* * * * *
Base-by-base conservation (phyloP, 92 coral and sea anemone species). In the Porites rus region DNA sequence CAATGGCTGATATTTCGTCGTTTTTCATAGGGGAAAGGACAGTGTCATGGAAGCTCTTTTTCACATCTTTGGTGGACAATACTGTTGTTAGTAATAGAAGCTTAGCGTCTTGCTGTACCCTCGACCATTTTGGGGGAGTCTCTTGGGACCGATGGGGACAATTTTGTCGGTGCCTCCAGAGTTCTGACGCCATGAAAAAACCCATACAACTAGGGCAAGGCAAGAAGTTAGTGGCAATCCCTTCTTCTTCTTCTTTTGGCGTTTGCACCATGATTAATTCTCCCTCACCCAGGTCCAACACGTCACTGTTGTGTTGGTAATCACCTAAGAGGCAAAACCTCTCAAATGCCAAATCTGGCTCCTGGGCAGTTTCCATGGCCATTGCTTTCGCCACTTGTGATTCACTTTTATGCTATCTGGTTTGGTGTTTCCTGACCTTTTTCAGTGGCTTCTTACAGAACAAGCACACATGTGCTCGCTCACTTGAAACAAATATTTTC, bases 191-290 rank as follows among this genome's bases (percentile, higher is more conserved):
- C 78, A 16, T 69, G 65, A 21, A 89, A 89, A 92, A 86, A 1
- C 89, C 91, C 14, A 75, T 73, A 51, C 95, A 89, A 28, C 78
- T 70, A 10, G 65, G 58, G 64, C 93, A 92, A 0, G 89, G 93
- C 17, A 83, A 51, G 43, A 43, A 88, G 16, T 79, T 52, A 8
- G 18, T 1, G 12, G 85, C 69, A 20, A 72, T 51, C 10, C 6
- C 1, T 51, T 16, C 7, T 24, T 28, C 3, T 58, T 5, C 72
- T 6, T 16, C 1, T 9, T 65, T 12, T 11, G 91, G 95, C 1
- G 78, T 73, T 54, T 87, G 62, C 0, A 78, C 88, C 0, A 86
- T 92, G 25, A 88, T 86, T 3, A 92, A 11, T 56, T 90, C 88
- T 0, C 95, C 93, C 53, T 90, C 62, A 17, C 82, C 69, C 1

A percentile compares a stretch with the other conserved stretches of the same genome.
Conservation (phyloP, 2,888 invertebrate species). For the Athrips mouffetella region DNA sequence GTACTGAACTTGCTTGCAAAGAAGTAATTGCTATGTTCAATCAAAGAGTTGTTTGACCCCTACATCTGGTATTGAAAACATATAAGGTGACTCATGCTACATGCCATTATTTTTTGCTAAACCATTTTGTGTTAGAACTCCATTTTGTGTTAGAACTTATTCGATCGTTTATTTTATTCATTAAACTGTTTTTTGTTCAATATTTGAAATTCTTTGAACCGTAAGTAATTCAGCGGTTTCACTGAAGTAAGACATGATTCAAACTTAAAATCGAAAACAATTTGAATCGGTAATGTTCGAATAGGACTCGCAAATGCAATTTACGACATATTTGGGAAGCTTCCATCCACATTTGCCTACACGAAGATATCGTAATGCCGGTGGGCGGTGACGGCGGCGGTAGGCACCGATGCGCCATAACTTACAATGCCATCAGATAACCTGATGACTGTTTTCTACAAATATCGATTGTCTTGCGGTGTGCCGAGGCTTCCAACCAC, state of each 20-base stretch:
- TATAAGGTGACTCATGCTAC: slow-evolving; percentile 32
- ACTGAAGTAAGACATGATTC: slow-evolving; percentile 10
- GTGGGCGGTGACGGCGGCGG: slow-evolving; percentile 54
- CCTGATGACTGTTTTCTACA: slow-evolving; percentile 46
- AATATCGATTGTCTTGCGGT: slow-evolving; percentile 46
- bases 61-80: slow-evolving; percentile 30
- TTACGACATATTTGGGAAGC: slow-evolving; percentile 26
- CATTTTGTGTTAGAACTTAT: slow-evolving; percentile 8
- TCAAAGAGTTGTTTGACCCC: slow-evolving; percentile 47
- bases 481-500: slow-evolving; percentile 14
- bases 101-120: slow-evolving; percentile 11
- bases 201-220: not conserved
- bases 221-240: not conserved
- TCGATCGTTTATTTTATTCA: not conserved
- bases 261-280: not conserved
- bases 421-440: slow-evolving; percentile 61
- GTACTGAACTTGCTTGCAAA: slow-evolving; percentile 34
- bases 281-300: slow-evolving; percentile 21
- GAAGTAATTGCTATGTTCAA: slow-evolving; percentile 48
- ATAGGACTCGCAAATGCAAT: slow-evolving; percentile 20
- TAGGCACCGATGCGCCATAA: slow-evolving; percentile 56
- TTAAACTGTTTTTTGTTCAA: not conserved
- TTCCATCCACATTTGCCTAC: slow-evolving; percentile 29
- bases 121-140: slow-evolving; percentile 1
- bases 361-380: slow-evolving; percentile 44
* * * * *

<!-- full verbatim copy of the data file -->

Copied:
Base-by-base conservation (phyloP, 92 coral and sea anemone species). In the Porites rus region DNA sequence CAATGGCTGATATTTCGTCGTTTTTCATAGGGGAAAGGACAGTGTCATGGAAGCTCTTTTTCACATCTTTGGTGGACAATACTGTTGTTAGTAATAGAAGCTTAGCGTCTTGCTGTACCCTCGACCATTTTGGGGGAGTCTCTTGGGACCGATGGGGACAATTTTGTCGGTGCCTCCAGAGTTCTGACGCCATGAAAAAACCCATACAACTAGGGCAAGGCAAGAAGTTAGTGGCAATCCCTTCTTCTTCTTCTTTTGGCGTTTGCACCATGATTAATTCTCCCTCACCCAGGTCCAACACGTCACTGTTGTGTTGGTAATCACCTAAGAGGCAAAACCTCTCAAATGCCAAATCTGGCTCCTGGGCAGTTTCCATGGCCATTGCTTTCGCCACTTGTGATTCACTTTTATGCTATCTGGTTTGGTGTTTCCTGACCTTTTTCAGTGGCTTCTTACAGAACAAGCACACATGTGCTCGCTCACTTGAAACAAATATTTTC, bases 191-290 rank as follows among this genome's bases (percentile, higher is more conserved):
- C 78, A 16, T 69, G 65, A 21, A 89, A 89, A 92, A 86, A 1
- C 89, C 91, C 14, A 75, T 73, A 51, C 95, A 89, A 28, C 78
- T 70, A 10, G 65, G 58, G 64, C 93, A 92, A 0, G 89, G 93
- C 17, A 83, A 51, G 43, A 43, A 88, G 16, T 79, T 52, A 8
- G 18, T 1, G 12, G 85, C 69, A 20, A 72, T 51, C 10, C 6
- C 1, T 51, T 16, C 7, T 24, T 28, C 3, T 58, T 5, C 72
- T 6, T 16, C 1, T 9, T 65, T 12, T 11, G 91, G 95, C 1
- G 78, T 73, T 54, T 87, G 62, C 0, A 78, C 88, C 0, A 86
- T 92, G 25, A 88, T 86, T 3, A 92, A 11, T 56, T 90, C 88
- T 0, C 95, C 93, C 53, T 90, C 62, A 17, C 82, C 69, C 1

A percentile compares a stretch with the other conserved stretches of the same genome.
Conservation (phyloP, 2,888 invertebrate species). For the Athrips mouffetella region DNA sequence GTACTGAACTTGCTTGCAAAGAAGTAATTGCTATGTTCAATCAAAGAGTTGTTTGACCCCTACATCTGGTATTGAAAACATATAAGGTGACTCATGCTACATGCCATTATTTTTTGCTAAACCATTTTGTGTTAGAACTCCATTTTGTGTTAGAACTTATTCGATCGTTTATTTTATTCATTAAACTGTTTTTTGTTCAATATTTGAAATTCTTTGAACCGTAAGTAATTCAGCGGTTTCACTGAAGTAAGACATGATTCAAACTTAAAATCGAAAACAATTTGAATCGGTAATGTTCGAATAGGACTCGCAAATGCAATTTACGACATATTTGGGAAGCTTCCATCCACATTTGCCTACACGAAGATATCGTAATGCCGGTGGGCGGTGACGGCGGCGGTAGGCACCGATGCGCCATAACTTACAATGCCATCAGATAACCTGATGACTGTTTTCTACAAATATCGATTGTCTTGCGGTGTGCCGAGGCTTCCAACCAC, state of each 20-base stretch:
- TATAAGGTGACTCATGCTAC: slow-evolving; percentile 32
- ACTGAAGTAAGACATGATTC: slow-evolving; percentile 10
- GTGGGCGGTGACGGCGGCGG: slow-evolving; percentile 54
- CCTGATGACTGTTTTCTACA: slow-evolving; percentile 46
- AATATCGATTGTCTTGCGGT: slow-evolving; percentile 46
- bases 61-80: slow-evolving; percentile 30
- TTACGACATATTTGGGAAGC: slow-evolving; percentile 26
- CATTTTGTGTTAGAACTTAT: slow-evolving; percentile 8
- TCAAAGAGTTGTTTGACCCC: slow-evolving; percentile 47
- bases 481-500: slow-evolving; percentile 14
- bases 101-120: slow-evolving; percentile 11
- bases 201-220: not conserved
- bases 221-240: not conserved
- TCGATCGTTTATTTTATTCA: not conserved
- bases 261-280: not conserved
- bases 421-440: slow-evolving; percentile 61
- GTACTGAACTTGCTTGCAAA: slow-evolving; percentile 34
- bases 281-300: slow-evolving; percentile 21
- GAAGTAATTGCTATGTTCAA: slow-evolving; percentile 48
- ATAGGACTCGCAAATGCAAT: slow-evolving; percentile 20
- TAGGCACCGATGCGCCATAA: slow-evolving; percentile 56
- TTAAACTGTTTTTTGTTCAA: not conserved
- TTCCATCCACATTTGCCTAC: slow-evolving; percentile 29
- bases 121-140: slow-evolving; percentile 1
- bases 361-380: slow-evolving; percentile 44